There is no research to support that adult sex offenders’ proximity to schools or parks leads to recidivism. Researchers from the Minnesota Department of Corrections found that not one of 224 recidivistic adult sex offenses would have been prevented by a residential restriction law. In Florida, researchers found that the distance adult sex offenders lived from schools and daycares was not associated with recidivism; recidivists did not live closer to schools and daycares than nonrecidivists (Zandbergen, Hart, & Levenson, 2010). The bottom line is that adult sex offenders do not molest children because they live near schools. Typically they abuse when they are able to establish relationships with children and their families and misuse positions of familiarity, trust, and authority. According to the Justice Department, 93% of sexually abused children are molested by family members, close friends or acquaintances. Children are most likely to be assaulted by people they know, not strangers lurking in schoolyards. Thus, residence restrictions do little to prevent the most common situations in which children are likely to be harmed. 
No wonder Kate Mest is angry. She is being pushed into selling their home in order to keep the family together...and all due to laws that don't accomplish their purpose. Residency restrictions make no one safer.
Research shows that sex offender residence restrictions increase transience, homelessness, and instability. These laws interfere with effective tracking, monitoring, and close probationary supervision, undermining the very purpose of registries. Research also shows that housing instability increases both absconding and criminal recidivism. Residence restrictions are simply not a feasible strategy for preventing child sexual abuse. In fact, across the nation law enforcement agents, prosecutors, and victim advocacy groups have issued public position statements opposing residence restrictions. Laws that foster instability for offenders are not likely to be in the best interest of public safety. [My emphasis.]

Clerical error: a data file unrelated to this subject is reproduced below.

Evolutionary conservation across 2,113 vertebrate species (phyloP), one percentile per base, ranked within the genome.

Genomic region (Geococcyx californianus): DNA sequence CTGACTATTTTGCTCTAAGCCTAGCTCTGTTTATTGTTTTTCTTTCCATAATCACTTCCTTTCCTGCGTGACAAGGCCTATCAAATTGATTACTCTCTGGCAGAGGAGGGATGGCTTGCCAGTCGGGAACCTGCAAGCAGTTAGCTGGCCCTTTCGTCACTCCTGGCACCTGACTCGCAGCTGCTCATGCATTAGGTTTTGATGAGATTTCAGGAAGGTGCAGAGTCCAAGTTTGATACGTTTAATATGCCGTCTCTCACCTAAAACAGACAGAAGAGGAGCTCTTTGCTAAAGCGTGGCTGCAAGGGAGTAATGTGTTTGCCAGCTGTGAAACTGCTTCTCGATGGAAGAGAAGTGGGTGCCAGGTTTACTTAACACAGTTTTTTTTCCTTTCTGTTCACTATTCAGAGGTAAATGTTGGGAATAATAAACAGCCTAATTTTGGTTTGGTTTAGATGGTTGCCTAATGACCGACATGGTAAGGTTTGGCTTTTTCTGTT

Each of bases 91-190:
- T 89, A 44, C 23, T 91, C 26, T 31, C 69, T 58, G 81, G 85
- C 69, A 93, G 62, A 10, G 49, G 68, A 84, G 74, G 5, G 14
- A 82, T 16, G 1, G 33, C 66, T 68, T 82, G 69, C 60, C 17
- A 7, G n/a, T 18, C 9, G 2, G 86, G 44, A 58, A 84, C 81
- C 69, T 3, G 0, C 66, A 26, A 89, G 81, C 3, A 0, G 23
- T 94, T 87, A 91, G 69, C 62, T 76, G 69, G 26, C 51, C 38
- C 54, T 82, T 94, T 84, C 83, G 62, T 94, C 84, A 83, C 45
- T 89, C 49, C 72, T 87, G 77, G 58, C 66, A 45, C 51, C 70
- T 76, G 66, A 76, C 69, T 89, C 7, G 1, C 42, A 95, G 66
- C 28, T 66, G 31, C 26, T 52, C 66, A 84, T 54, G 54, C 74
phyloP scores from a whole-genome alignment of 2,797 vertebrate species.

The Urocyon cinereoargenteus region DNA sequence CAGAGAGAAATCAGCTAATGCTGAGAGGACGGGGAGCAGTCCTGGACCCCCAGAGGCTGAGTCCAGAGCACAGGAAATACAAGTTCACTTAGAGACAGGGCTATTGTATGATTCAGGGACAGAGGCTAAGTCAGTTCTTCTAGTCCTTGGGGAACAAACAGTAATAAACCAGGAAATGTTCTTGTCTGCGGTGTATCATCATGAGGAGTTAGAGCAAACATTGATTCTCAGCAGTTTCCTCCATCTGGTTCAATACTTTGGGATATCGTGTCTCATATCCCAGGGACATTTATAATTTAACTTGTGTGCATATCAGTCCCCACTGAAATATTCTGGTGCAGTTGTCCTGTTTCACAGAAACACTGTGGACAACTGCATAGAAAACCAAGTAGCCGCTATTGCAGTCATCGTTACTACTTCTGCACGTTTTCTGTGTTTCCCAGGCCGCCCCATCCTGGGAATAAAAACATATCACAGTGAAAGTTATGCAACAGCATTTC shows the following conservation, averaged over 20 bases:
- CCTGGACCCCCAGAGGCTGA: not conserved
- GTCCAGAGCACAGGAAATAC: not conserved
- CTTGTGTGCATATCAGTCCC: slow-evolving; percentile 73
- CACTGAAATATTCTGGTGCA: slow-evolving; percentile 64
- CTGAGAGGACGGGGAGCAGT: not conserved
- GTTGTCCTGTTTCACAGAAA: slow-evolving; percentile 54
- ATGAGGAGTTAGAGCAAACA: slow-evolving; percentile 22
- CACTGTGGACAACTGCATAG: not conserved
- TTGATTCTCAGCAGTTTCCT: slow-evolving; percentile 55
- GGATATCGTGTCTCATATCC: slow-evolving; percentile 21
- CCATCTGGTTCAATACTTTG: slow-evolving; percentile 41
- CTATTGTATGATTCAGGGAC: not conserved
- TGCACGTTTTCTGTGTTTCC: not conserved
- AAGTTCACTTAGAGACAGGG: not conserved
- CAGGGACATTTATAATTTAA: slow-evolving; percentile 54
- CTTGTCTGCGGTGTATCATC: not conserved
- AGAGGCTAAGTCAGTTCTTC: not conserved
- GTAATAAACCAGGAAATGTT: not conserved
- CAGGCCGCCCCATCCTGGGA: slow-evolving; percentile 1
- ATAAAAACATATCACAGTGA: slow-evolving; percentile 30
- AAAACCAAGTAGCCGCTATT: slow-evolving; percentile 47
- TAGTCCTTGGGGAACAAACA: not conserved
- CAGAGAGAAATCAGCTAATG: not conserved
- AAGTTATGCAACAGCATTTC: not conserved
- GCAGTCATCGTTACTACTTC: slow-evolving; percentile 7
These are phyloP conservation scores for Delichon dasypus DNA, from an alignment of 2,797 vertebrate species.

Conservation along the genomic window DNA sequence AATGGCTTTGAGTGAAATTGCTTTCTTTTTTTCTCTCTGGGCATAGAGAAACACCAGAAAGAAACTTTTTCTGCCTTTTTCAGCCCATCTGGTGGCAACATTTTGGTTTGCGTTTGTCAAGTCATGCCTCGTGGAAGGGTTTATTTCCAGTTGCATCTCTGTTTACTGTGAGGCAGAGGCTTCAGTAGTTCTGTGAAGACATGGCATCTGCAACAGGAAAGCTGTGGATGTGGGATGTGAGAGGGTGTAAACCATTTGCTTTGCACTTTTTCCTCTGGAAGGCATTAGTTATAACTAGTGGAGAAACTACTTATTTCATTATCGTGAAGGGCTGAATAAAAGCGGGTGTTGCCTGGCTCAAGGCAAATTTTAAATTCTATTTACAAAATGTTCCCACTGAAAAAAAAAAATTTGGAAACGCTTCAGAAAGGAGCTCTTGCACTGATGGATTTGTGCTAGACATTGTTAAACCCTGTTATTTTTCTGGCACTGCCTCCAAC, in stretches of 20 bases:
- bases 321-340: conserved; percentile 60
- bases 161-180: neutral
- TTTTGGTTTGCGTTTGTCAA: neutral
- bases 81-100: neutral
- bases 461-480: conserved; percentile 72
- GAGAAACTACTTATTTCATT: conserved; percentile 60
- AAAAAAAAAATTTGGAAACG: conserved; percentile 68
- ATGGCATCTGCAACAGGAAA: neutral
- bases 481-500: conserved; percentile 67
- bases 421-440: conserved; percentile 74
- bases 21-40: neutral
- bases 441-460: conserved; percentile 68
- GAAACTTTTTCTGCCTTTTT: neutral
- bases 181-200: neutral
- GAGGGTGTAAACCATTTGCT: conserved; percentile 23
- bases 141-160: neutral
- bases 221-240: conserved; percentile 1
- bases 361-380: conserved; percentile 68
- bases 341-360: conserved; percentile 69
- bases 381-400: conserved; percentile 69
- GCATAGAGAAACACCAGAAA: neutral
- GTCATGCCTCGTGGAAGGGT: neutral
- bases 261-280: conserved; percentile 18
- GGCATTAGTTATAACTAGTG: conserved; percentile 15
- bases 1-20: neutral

Residency restrictions are violations of our constitutional rights. Yes. Those convicted of sex offenses have the right to live where they choose, just as those convicted of assault with a deadly weapon or those convicted of manslaughter can live where they choose. They have the right to live with their families and families have the right to welcome sex offenders back home.

No wonder she's angry. She'll care when you do.

Tuesday, October 28, 2014

video warns community...about people unlikely to commit a sex offense

The Bedford IN police department put together a video that shows the faces of all 45 registered sex offenders who live there. Why? So people in the community could familiarize themselves with those faces before sending kids out to trick or treat on Halloween.

Because children are most often molested by someone in their family or by a trusted friend and not a stranger, children are sure to see pictures of their own family members in that video. Does the police department expect children to know how to handle such a brutal outing? Does the police department expect other children to know that they shouldn't use that information to torment classmates?

How does this help children in the families of sex offenders? It doesn't. In fact, it makes the children of sex offenders even more vulnerable than they already are by having their address on the registry. 

Casual cruelty.

Shelly Smith at With Justice for All lays out facts about sex offenders on Halloween. From her blog:
This is from non-academic commentary:
“The intimidation campaign is a silly diversion of manpower and a waste of your tax dollars. Police and the politicians who are in search of tough-on-crime votes will tell you otherwise, but don’t believe the myth that Halloween is the night child sexual predators wait all year for. The facts tell a different story... Over the past several decades, there has not been one reported instance that I can find of a convicted sex offender molesting a child on Halloween night.” [My emphasis.]
Shelly agrees with me about the Bedford video (what compassionate and thinking person who cares for children would not?) and tells how she posted a comment on the Bedford police department Facebook page to get the facts out to that community only to have her comment removed. It seems the Bedford police are not very interested in facts about registered citizens.

Registered sex offenders have an extremely low rate of re-offense.
Most sex offense arrests are of first-time offenders.

That means the registry is a list of people unlikely to commit a sex offense. Even in Bedford, Indiana.